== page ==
Bartek Kujawski is a Polish artiste from Lodz; he might be better known to you as 8rolek, under which name he’s produced a number of experimental electronica items for Mik Musik, Warsztat8r, and Raban Records, but he’s here today under his own name with Puerile Things Inferno (BOLT RECORDS BR K009), presented to us by the Bolt Records label as part of the Kikazaru / Pleasures series, with support from Glissando, Monotype Records, and Automa Tophone.
Can’t find much explicit information about Kujawski’s intentions or aims here, apart from the elusive statement “music and album/track titles are self explanatory,” to which he adds “you hear/see what you see/hear”. You can almost see his knowing smile, can you not? Browsing the track titles, which thus appear to be my only clue, I see lots of direct references to modern online interaction on the interweb, including many forms of social media, self-promotion, crowd-funding, viral videos, online petitions, and such like. The way Kujawski has cleverly incorporated these things into playful ironic statements of self-loathing and sardonic sneering indicates he’s not 100% won over by the Millennial utopia of connectivity, the benign dream of changing society one pixel at a time. My favourite title is ‘we could all be decent people if not facebook’, and in fact most of the other social media options are undermined by his salty wit; we only lack a dig at Twitter to complete the set.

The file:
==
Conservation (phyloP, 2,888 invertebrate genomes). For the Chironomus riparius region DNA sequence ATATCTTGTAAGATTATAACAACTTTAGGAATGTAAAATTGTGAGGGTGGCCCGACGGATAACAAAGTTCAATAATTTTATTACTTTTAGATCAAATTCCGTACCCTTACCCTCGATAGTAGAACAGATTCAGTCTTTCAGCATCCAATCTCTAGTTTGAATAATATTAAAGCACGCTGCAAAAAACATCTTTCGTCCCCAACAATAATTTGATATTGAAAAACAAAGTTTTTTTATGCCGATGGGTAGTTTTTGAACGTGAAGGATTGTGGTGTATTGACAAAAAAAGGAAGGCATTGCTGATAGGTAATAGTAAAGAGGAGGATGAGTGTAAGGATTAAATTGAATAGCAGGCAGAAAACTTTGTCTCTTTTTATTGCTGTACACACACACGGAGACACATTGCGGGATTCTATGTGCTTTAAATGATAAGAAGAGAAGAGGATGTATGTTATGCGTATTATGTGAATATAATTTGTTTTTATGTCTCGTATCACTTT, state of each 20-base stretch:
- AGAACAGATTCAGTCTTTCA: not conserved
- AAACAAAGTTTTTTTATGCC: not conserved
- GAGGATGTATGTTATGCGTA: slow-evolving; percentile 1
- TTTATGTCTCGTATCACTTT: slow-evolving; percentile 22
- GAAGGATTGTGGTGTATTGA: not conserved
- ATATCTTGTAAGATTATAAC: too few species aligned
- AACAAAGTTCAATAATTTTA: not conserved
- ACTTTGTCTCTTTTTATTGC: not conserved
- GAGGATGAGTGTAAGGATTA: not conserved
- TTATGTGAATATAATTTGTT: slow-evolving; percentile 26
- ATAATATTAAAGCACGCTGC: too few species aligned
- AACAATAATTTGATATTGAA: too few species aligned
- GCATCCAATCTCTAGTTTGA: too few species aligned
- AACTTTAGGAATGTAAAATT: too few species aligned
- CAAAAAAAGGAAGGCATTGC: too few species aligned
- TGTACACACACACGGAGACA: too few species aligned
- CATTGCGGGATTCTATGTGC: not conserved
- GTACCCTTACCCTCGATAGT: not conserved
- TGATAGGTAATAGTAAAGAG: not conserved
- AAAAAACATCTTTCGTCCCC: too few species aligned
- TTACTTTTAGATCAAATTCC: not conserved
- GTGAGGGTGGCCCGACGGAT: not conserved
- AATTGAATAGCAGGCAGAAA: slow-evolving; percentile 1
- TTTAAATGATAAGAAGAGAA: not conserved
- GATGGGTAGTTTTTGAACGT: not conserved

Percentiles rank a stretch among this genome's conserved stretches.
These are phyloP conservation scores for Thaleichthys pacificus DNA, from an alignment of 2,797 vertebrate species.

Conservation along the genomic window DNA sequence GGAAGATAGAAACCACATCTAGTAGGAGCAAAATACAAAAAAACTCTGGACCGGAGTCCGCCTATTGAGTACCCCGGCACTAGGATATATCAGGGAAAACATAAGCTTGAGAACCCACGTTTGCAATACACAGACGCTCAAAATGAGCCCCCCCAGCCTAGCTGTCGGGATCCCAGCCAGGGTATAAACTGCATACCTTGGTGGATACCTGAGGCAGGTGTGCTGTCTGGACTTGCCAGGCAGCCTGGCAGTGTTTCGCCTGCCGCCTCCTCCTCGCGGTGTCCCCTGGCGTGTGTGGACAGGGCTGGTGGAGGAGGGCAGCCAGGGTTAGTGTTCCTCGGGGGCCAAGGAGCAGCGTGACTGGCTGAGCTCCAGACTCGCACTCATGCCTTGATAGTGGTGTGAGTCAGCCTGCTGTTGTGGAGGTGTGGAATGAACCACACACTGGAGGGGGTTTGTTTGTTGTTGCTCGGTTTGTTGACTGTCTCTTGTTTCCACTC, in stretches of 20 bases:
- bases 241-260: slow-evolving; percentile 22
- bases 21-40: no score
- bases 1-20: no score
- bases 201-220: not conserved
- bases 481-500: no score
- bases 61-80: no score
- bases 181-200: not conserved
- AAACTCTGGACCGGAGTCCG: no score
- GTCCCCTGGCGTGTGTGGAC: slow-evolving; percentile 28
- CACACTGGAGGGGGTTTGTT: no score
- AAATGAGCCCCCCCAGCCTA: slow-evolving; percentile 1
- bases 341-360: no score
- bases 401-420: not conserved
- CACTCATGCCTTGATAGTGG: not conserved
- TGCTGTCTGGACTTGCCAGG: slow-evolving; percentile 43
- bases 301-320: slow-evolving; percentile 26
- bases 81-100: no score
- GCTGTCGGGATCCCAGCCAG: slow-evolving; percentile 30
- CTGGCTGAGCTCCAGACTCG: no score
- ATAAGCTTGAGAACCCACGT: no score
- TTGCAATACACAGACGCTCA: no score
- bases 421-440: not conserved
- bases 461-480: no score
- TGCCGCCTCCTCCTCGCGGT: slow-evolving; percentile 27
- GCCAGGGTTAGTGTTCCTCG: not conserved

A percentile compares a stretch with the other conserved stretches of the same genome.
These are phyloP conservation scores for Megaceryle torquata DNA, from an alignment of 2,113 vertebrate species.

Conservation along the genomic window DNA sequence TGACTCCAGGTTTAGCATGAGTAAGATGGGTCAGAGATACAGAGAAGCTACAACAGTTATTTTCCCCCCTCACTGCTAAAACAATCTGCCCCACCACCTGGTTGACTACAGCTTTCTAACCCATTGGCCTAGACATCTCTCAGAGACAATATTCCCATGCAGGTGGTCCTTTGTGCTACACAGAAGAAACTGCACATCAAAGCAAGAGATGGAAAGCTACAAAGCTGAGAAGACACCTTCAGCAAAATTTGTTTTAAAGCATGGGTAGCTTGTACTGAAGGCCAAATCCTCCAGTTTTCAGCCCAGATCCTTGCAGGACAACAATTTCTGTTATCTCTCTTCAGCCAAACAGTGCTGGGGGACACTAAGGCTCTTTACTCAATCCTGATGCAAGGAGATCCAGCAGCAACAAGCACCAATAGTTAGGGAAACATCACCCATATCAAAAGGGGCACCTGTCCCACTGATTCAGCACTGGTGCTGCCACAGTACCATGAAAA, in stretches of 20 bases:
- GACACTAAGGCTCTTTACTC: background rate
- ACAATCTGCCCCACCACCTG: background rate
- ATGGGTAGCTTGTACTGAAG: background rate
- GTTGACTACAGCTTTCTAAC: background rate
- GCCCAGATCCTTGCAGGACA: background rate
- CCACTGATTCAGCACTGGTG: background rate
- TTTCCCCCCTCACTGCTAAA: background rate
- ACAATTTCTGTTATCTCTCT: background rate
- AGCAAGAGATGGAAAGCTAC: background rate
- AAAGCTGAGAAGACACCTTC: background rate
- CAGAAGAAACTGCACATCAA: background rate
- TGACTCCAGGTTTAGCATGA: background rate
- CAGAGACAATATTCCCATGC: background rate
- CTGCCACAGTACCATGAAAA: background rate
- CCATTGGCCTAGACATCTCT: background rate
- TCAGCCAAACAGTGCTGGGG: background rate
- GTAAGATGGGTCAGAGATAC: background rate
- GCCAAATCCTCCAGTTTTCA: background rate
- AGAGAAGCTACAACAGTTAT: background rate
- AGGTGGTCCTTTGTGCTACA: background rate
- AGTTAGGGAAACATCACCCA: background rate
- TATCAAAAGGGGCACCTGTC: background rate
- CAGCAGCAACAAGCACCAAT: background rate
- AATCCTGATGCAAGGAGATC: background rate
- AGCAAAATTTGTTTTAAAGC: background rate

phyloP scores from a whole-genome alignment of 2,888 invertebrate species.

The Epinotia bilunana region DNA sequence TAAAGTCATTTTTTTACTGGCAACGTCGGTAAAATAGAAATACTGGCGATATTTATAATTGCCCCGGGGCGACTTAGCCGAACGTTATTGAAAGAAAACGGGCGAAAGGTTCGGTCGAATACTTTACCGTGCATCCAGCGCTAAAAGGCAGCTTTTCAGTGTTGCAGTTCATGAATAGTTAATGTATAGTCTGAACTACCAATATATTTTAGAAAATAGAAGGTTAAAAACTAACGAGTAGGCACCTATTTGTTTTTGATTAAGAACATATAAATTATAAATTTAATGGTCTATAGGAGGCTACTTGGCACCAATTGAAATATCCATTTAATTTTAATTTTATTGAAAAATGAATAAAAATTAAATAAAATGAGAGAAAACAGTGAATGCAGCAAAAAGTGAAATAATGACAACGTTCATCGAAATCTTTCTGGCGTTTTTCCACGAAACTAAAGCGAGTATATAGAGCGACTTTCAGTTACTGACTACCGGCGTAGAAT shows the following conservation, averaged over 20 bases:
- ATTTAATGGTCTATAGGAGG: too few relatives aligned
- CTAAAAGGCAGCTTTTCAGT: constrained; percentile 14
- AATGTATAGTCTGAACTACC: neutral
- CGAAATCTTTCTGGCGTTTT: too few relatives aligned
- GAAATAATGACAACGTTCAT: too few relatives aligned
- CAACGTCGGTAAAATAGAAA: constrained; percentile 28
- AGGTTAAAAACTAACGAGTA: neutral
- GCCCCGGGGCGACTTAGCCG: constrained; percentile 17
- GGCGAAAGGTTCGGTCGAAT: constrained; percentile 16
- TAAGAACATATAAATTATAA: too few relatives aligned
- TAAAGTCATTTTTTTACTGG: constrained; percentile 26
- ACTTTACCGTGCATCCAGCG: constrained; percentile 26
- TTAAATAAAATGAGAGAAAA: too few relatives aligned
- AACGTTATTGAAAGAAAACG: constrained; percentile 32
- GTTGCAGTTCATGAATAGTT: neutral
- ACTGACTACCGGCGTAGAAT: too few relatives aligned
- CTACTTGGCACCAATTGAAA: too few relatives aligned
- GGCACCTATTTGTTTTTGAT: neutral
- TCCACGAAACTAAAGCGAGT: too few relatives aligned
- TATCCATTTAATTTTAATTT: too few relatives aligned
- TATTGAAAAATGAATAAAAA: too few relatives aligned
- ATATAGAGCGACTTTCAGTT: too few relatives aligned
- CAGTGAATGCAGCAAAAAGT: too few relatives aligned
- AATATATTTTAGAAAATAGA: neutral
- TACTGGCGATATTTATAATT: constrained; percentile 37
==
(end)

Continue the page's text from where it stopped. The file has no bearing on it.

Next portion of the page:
The music to accompany these scathing barbs is hyper-active digital spew, made from a grab-bag of samples, electronica pulsations, and crazy wayward beats; Kujawski evidently sees each online session as a descent into the maelstrom of cartoon idiocy, and we all lose a piece of our immortal soul every time a Smartphone is turned on. The cover image confirms this for me, showing the composer with his face replaced by an emoticon and presumably conducting us all in a mad dance of mass folly. “Amusing ourselves to death” may not be a very original trope (Neil Postman used it as the title of his book in 1985), but it’s a good one; we need to be constantly reminded of these eternal verities, to equip ourselves against these invasive forces. I like Kujawski’s critical dimension, even if the music is kind of joyless; there’s no escaping that gloomy caste which seems to be a part of the Polish psyche, and is woven into much of the music we hear from that part of the world. It indicates how much misery and uncertainty there is behind that smiley face emoticon; all the surface trappings and the supposed benefits of social media – such as the enforced jollity and instant friendships, the constant bombardment with trivia that we don’t actually care much about, the mistaken impression that we all share the same view of the world – are exposed as hollow frauds. (19/06/2018)